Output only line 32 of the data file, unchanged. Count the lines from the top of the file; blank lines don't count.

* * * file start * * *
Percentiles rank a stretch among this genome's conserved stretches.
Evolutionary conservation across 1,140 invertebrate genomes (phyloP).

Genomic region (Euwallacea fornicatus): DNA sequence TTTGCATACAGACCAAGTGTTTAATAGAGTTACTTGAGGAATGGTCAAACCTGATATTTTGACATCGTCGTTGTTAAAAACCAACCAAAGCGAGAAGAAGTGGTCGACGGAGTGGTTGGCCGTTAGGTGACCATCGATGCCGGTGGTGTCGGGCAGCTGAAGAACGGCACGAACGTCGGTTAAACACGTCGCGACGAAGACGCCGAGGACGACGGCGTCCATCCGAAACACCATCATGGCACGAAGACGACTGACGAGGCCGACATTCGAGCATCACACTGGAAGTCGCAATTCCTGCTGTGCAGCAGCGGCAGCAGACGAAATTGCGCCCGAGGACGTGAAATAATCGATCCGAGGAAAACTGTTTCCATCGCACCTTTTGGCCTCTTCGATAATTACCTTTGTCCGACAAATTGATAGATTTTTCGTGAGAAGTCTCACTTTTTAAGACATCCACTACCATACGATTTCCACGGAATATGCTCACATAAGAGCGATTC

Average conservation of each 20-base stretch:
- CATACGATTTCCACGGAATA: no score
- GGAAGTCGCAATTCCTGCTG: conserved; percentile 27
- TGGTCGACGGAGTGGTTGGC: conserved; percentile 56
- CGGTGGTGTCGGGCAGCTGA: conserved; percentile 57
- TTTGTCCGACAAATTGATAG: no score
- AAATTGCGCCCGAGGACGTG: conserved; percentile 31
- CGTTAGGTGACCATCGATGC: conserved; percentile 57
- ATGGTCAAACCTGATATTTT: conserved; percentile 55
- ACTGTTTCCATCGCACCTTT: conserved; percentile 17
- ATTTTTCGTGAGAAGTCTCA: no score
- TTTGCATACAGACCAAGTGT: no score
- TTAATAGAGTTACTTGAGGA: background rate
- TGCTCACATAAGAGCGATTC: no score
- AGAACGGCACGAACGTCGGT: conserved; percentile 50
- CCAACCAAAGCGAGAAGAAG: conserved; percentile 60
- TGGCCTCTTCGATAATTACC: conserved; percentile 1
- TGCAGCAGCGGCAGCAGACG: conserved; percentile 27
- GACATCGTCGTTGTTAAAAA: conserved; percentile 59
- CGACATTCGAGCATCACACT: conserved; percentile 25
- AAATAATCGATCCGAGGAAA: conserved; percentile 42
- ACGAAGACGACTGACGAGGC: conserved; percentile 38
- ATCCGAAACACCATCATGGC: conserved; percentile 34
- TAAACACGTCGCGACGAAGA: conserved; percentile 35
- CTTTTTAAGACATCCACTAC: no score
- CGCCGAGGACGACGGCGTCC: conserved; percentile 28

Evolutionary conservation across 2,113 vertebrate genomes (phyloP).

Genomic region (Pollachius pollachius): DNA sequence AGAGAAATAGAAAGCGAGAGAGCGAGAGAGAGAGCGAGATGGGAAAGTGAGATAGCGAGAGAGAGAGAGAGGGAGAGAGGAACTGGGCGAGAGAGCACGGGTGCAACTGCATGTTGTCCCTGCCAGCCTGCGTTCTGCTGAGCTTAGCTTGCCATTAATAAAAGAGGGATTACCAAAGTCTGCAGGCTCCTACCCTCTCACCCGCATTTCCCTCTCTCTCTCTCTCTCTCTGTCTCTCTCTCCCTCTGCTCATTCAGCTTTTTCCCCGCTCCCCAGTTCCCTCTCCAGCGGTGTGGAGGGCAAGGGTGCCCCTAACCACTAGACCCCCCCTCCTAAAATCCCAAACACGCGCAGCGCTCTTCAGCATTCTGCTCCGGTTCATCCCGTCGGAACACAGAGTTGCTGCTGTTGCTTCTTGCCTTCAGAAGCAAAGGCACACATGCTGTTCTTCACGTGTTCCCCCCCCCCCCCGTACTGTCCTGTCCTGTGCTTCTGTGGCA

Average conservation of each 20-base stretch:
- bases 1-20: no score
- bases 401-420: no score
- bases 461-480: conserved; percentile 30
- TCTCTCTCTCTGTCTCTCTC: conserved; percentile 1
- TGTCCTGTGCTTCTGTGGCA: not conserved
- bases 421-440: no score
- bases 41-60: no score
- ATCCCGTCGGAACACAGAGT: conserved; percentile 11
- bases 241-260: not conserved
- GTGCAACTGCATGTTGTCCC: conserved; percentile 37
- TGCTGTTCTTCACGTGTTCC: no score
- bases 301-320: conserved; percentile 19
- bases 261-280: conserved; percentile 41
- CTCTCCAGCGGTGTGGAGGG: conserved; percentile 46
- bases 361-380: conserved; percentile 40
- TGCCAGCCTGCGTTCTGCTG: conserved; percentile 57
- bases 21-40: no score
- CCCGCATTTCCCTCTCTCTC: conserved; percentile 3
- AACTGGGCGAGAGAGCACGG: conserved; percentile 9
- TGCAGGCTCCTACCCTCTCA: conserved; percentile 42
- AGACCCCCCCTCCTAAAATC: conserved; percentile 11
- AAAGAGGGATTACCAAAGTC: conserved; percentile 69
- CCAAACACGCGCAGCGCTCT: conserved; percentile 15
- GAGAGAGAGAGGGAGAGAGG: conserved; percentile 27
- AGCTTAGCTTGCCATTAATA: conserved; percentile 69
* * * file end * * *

Average conservation of each 20-base stretch: